Robotic process automation refers to the use of software programs to perform tasks that have been previously performed exclusively by humans or at least, thought to be only possible to have been done by humans. These programs, referred to by the moniker ‘bots’, can be programmed to perform a variety of tasks. The so called ‘dumb’ bots can perform simple tasks like controlling and maintaining systems, monitoring levels and other mundane tasks that do not require any decision making and fall within well-defined rules.
Industrial robots accomplish tasks such as painting, welding, assembly, and product inspection with speed and precision. They do not tire like humans and perform repetitive actions reliably without getting bored, which leads to high productivity at a low cost. These attributes make industrial robots invaluable to manufacturers in many industries.
Other robots use machine vision systems to perform complex tasks, such as weld inspection and optimization in the automotive industry. These usually involve elaborate actions and motion sequences, which the robot may even have to identify itself.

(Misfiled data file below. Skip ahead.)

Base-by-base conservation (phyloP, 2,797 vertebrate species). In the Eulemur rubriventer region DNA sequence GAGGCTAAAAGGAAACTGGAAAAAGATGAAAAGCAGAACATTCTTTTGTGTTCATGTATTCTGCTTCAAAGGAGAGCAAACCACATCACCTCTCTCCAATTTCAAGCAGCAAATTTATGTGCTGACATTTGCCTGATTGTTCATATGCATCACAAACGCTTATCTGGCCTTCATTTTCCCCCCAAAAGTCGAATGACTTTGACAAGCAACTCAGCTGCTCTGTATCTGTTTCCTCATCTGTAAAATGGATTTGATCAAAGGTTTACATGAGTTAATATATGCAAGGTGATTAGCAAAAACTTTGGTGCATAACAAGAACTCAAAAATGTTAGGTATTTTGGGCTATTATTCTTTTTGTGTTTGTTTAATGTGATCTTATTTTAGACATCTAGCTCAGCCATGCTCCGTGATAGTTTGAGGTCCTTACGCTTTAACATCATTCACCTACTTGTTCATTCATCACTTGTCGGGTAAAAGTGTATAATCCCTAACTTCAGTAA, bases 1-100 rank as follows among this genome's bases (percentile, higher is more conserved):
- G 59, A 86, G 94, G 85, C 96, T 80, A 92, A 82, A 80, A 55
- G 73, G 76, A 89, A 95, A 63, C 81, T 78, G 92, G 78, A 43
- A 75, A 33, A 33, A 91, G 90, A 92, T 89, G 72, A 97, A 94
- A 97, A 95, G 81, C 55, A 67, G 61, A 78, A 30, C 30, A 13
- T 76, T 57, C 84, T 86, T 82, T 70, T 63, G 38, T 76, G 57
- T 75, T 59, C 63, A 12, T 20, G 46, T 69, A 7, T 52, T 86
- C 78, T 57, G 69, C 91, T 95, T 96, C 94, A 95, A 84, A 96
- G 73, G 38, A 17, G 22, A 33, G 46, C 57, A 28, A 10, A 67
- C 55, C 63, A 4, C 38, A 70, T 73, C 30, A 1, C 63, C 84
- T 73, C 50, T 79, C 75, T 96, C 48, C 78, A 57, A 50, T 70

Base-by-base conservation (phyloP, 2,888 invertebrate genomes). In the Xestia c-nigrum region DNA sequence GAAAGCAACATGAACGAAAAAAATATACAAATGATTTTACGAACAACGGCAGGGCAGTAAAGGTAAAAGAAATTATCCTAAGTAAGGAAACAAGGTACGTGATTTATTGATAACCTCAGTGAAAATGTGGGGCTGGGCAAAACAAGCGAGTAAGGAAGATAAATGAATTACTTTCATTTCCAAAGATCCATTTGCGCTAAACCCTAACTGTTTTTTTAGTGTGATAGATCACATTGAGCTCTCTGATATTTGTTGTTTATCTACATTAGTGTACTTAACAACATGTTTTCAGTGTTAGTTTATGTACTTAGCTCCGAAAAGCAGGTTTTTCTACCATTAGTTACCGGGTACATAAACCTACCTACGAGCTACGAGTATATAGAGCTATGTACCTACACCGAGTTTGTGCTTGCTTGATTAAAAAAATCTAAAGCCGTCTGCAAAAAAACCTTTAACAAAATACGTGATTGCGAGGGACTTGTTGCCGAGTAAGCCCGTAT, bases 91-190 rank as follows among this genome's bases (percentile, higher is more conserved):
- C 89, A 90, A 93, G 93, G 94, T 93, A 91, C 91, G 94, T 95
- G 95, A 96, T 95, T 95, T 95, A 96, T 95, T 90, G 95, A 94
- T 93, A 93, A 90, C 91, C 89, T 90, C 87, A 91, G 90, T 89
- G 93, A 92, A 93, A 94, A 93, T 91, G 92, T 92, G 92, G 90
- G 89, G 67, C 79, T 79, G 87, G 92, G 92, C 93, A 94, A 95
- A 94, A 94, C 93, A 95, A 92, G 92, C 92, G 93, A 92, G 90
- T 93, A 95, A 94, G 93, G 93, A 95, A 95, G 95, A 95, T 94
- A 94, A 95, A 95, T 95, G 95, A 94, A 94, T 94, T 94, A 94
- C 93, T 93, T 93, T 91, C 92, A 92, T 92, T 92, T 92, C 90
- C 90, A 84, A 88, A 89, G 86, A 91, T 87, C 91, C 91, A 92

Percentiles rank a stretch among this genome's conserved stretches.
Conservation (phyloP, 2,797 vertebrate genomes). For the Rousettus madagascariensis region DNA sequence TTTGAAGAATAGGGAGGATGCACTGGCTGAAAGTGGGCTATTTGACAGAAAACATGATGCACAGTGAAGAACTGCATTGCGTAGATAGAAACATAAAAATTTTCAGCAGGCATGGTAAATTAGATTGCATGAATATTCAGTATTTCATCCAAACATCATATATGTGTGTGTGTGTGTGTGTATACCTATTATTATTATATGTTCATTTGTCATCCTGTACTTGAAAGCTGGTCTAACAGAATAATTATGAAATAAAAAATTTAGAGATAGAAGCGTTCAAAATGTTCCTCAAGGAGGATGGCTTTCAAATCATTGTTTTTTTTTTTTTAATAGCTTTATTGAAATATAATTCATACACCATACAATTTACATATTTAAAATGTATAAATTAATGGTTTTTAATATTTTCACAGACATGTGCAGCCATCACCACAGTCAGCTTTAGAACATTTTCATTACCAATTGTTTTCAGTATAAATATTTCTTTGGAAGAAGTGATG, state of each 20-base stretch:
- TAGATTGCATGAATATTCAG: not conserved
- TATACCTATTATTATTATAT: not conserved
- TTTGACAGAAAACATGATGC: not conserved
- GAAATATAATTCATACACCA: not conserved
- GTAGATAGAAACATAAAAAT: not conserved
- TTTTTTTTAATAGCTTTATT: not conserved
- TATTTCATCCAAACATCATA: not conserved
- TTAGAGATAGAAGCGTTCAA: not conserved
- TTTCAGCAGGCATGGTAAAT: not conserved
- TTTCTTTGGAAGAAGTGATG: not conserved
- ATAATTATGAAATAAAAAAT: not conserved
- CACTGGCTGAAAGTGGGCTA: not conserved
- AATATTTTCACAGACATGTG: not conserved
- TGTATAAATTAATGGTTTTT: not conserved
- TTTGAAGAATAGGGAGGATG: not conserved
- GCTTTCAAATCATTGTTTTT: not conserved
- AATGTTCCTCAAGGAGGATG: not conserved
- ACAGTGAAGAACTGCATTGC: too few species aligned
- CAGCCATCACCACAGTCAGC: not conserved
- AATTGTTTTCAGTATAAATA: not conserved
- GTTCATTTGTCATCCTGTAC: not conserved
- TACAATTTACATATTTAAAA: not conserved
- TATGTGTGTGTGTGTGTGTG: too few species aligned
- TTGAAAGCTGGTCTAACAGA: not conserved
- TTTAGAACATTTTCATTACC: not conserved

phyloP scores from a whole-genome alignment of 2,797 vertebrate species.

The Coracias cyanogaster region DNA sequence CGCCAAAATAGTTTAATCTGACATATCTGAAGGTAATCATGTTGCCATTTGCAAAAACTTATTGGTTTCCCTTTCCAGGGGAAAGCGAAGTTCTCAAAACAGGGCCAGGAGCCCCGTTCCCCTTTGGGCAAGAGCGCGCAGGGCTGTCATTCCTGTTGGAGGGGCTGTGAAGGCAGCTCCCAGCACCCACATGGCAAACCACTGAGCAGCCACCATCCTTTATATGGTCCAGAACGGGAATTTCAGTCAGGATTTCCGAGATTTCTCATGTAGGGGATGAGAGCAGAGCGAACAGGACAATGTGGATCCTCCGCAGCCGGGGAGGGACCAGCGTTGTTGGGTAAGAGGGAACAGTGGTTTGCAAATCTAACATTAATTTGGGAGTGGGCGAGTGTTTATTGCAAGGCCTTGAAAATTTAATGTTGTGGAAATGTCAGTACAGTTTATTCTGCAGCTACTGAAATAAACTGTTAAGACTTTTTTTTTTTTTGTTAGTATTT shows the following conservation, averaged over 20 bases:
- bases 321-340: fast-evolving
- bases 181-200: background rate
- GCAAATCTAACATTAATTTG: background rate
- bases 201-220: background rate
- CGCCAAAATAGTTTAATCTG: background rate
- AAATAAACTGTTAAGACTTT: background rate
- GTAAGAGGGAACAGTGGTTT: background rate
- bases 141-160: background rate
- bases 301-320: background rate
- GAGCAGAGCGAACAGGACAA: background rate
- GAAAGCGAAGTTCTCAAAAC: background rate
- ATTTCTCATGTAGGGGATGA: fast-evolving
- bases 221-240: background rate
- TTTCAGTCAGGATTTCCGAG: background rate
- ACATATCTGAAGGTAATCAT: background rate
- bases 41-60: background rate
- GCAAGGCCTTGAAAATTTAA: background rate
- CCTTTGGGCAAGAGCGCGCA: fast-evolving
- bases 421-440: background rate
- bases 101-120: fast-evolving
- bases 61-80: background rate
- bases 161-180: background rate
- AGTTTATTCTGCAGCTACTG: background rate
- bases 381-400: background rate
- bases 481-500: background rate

Think about the current industrial revolution. Before the invention of the automobile, buggy whip manufacturing was a thriving business. No longer. In the same vein, industrial robots hold the promise of eliminating many of the existing jobs in manufacturing. Innovation, centers of excellence. New enterprises promise to replace many of the existing jobs. People need to be flexible, to develop new industries.
Efficient systems. Finance and accounting groups often need to access and consolidate information from a range of different applications and systems. This tedious work, often involving intermediate spreadsheets, can present high workloads at month end, the end of a quarter and year end. Robots perform this work fast and seamlessly, as if there was really just one integrated system. Robots can be configured and trained to do this work in a matter of weeks, when it would take years for an IT group to integrate the disparate systems to the same degree.